Azinwi Ngum Nkwah, School of Agriculture, Policy and Development at the University of Reading, UK: Women's roles in agriculture and food security have long been undocumented or completely ignored especially in Sub-Saharan Africa. Acknowledging women’s time, skills and knowledge inputs is a gateway to developing policies that meet their needs. When this happens, they will lead the way to sustainable agriculture and food security in the continent.
Altrena Mukuria, John Snow International: Gender is not just women; it includes men, boys, girls, and others, across age groups. It's important to increase women's empowerment and decision-making along with male engagement in nutrition and health. Men want to be good fathers and have healthy families.
Erick Ombija, Nairobi: In the global south, some cultural practices had widened the gender gap in agriculture from time immemorial. And in all this theatre, women suffer the most. However, in a few decades, in the quest for sustainable agriculture, creating safer spaces for women in agricultural development has registered a lot of positive results. Policymakers and programmers have to continue designing gender responsive policies and programmes for enhanced success.
Ofosu Asamoah, 4-H Ghana: My advice to program implementers is to focus on integrating gender into mixed-sex groups, which produce better results compared to single-sex groups. For example, men in mixed-sex groups show less violent behavior towards women than men in single-sex groups. Also, women in mixed groups have a well-enhanced agency (self-confidence and positive relations) than women in single-sex groups. In view of this, policymakers should focus much on investments in gender integration programs that target mixed-groups.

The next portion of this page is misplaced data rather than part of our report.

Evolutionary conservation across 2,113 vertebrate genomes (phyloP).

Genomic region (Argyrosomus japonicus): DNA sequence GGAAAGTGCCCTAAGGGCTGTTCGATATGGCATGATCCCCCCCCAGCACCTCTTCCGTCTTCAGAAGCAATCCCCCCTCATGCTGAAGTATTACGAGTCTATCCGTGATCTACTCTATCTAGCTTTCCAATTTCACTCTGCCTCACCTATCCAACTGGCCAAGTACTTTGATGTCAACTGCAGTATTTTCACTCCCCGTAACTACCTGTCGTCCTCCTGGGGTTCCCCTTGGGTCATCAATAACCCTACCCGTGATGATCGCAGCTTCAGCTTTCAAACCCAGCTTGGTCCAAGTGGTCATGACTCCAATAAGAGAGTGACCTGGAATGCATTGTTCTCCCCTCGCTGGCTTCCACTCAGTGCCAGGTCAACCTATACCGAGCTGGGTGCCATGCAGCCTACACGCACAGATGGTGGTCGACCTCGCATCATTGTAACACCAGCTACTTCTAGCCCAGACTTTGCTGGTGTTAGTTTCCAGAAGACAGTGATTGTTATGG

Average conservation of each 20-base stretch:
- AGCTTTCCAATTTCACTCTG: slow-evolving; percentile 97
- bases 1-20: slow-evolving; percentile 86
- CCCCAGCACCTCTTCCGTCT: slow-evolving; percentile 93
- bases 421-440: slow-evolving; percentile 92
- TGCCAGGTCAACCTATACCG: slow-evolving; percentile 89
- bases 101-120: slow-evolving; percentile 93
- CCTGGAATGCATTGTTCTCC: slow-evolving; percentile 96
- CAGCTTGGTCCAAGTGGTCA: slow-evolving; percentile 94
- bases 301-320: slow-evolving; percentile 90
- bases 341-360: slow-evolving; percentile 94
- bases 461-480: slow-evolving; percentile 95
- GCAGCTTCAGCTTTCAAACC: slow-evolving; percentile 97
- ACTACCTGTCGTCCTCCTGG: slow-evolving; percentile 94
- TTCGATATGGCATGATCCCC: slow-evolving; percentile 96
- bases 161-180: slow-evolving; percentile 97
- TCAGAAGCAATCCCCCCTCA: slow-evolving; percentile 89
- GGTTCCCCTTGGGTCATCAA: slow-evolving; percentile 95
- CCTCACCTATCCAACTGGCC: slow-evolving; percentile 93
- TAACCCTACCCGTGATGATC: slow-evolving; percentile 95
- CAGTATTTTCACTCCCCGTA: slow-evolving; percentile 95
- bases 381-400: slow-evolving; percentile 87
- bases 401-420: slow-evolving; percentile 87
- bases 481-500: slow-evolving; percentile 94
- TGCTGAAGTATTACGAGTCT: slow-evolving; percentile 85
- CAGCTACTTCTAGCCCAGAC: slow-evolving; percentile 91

Encouraging more young girls to venture into agricultural production in Southern Ghana was more challenging because they perceived it to be hard work for the boys alone; however, with the introduction of improved seeds and food processing skills, girls were participating more in 4-H Agricultural Clubs in school. In northern Ghana, placing girls and boys side by side in agricultural leadership roles in 4-H Agriculture Clubs helps remove gender stereotypes associated with agriculture.
Integrating gender into mixed groups deliver much better results than single groups. Also placing girls and boys side by side in agricultural lead roles in school clubs advances the agency of girls more than boys. Then again, enhanced agency contributes more to the total empowerment of women and girls than what economic and educational advancement contribute.
Do you have an example of where you have adapted gender sensitive programming successfully?